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Review: Double Crossed

Constant Evolution Escape Rooms, Cottonwood, Arizona

#105, Won, $25/person


Constant Evolution was the first stop on an escape room tour that Team Bluefish took through New Mexico, Colorado, and eventually Wyoming. When we found out that a new escape room had opened in Cottonwood (a mere hour-detour on our intended path), we couldn’t resist stopping to check it out.

We were a little worried that we were going to find a dud after visiting the Constant Evolution website. We don’t usually talk about this part of the experience, but in this case the website was annoying and somewhat abrasive. Since the website is often going to be the first touch-point with potential customers, we just wanted to take a second to call that out, and try to offer some friendly advice: simplify. There’s quite a lot going on, and I certainly don’t want to feel like I’m being advertised to (in the form of auto-playing audio) about the site that I’m already on!

Whew…sorry, I’ll end that rant there.

Once we actually got to Constant Evolution and started the game, we found it to be a very solid experience. The intro video is a little bit hard to hear, but it’s easy to pick up the gist of the story: a professor has found an artifact and hidden it in his office somewhere, and various parties are interested in acquiring said artifact for their own purposes.

The theme is interesting, but we would’ve liked to see a little bit more invested in the story. For me, at least, it was pretty easy to forget about the other characters in the story, because they didn’t seem to matter much. I think this is where many new facilities tend to get tripped up a little bit, and Constant Evolution is certainly not the first (or last) to lose some focus on the narrative. If the theme isn’t often-reinforced and is just a reason to push people into a locked room, then the experience will have to rely completely on puzzles for it’s fun-factor. Sometimes that works, but in many cases the puzzles can’t carry a room by themselves, because it takes expertise to be innovative in that area.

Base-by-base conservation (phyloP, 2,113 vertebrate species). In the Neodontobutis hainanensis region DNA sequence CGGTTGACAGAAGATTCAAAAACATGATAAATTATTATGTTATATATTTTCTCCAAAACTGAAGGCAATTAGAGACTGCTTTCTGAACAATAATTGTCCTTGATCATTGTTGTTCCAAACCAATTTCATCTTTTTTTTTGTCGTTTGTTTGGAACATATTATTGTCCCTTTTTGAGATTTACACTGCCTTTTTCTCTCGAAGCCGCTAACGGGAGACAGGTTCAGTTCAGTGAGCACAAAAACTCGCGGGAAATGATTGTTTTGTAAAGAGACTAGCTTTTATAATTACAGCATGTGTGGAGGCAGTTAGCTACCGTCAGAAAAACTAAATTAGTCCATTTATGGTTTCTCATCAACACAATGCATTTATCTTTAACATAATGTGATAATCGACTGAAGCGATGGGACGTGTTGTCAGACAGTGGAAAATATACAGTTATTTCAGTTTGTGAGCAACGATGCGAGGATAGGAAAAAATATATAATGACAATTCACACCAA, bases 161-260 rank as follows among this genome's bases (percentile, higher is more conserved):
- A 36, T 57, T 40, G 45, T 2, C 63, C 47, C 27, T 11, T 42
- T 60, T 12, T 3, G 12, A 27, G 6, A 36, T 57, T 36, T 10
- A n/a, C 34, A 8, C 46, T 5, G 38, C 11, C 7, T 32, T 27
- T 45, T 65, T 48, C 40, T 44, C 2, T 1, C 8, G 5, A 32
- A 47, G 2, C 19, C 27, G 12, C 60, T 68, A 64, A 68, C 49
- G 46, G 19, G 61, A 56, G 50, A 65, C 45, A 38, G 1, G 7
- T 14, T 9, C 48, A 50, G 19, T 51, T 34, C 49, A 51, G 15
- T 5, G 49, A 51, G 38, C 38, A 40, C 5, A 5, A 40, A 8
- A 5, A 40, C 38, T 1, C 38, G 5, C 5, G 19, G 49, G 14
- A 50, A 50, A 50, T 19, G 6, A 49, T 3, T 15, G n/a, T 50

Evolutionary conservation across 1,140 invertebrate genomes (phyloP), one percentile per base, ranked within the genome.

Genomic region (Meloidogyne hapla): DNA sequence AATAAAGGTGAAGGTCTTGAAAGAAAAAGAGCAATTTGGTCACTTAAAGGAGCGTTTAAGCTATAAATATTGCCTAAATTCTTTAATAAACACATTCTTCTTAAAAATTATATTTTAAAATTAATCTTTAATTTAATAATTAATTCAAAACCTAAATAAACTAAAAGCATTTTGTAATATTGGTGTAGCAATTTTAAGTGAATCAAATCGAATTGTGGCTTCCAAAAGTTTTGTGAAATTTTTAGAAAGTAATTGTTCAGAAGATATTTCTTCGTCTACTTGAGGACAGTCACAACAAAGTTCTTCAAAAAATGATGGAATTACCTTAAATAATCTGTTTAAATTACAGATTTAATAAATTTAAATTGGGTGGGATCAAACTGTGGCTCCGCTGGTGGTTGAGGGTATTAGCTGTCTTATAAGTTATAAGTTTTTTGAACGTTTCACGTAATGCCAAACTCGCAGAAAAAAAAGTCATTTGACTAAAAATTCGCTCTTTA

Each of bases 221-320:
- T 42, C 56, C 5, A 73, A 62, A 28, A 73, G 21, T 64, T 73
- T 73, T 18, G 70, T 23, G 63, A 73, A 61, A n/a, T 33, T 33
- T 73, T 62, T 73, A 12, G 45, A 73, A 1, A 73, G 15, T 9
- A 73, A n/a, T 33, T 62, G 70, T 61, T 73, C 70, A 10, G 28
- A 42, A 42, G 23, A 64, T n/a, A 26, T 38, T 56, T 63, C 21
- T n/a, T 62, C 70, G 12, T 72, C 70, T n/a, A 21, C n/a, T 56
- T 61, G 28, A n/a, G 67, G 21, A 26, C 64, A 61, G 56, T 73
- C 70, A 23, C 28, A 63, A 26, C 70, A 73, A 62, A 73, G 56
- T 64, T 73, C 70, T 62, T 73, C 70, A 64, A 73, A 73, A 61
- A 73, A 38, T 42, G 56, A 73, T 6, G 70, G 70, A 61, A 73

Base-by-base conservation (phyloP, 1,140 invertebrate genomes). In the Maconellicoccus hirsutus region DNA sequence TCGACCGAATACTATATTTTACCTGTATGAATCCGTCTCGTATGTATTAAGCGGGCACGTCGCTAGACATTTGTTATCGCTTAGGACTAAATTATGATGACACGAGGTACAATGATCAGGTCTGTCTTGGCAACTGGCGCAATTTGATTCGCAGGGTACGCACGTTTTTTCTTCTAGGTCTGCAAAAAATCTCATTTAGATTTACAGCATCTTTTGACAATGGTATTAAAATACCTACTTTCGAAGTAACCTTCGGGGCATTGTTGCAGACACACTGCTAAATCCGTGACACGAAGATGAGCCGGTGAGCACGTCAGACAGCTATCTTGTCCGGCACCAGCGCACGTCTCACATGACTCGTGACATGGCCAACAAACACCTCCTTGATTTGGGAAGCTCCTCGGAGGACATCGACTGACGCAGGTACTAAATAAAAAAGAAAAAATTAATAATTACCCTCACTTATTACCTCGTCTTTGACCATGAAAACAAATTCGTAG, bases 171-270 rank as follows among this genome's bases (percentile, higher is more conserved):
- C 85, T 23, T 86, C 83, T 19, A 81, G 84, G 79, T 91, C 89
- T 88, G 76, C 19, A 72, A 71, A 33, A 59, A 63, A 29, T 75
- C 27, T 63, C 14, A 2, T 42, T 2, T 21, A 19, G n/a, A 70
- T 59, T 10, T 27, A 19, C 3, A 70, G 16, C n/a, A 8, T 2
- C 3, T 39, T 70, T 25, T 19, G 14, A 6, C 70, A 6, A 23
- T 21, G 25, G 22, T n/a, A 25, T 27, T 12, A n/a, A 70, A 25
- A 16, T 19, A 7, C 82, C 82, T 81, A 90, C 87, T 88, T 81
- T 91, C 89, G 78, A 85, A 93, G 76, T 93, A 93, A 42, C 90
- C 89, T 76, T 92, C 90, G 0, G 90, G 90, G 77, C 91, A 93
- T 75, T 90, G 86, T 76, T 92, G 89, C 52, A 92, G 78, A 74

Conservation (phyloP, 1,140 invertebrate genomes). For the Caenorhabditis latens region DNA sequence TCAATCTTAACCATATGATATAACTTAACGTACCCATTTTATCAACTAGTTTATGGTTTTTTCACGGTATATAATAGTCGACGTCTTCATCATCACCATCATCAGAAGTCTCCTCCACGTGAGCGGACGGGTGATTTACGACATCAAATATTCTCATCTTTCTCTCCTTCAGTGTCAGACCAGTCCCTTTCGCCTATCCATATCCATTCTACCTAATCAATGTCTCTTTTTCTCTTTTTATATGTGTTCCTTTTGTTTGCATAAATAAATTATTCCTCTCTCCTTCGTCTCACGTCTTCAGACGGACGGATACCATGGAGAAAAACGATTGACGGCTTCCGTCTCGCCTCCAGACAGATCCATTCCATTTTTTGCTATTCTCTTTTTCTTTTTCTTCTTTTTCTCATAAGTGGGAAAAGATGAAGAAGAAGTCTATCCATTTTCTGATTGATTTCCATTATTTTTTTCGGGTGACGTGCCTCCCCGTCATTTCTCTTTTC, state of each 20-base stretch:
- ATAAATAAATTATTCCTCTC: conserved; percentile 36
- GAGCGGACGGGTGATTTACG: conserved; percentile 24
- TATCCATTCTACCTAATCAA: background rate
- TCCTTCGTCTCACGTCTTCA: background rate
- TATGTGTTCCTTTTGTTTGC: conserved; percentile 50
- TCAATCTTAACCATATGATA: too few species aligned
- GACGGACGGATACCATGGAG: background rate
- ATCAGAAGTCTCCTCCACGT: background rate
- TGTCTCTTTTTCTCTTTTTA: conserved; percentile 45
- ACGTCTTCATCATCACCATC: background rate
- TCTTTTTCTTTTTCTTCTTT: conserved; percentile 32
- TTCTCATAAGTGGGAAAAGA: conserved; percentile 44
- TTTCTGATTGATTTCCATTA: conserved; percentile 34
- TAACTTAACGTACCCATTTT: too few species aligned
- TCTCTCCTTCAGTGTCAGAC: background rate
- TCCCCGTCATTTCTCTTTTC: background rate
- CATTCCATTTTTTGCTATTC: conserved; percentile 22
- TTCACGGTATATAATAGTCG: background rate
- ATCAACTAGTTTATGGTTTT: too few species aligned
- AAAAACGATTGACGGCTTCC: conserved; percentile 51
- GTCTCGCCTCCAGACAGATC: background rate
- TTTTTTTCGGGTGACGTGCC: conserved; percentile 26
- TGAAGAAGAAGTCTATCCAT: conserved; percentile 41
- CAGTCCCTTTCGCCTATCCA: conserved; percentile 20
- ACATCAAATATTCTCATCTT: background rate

All that said, the “Double-Crossed” room had some very good puzzles. There was a good balance of search-and-find and critical thinking problems. For having a relatively small space (especially in the first room), “Double-Crossed” does a really good job of providing lots of clues without making the room feel cramped.

Through the first half of the game, the creators did a great job of associating a combination with the lock that it goes to. However, once we got to later parts of the game, it felt like we had a lot of locks to spin whenever we would come up with a combination. It was cool to have so many puzzles in-flight, but the lock-spinning got old quickly.

The thing that excites us most about this experience is that the owners have plans to create an entirely different experience out of the same room! The story doesn’t end when the room ends, there is a whole second chapter that can be played with minimal changes to the room! We won’t spoil the setup to it here, but we’re super-excited to go back to Cottonwood when the next experience is ready. Aside: Other escape room owners should take note of this practice. It can be hard to expand or find more space for your rooms, so why not set up a room to have multiple possible experiences…? I think a lot of businesses are going to go this direction in the near future…


Puzzles: Few puzzles that really stand out, with an abundance of lock-spinning in the later game. Theme: Theme is present and set is well-designed, but the story needs more of a hook to make it interesting. Game Master: Intro video was a little rough, but everything during the game went well. Upkeep: Room was obviously pretty new, but everything looked and felt good. Customer Service: Very friendly and interesting to talk to. Extras: +1 for the potential of the two-rooms-in-one experience.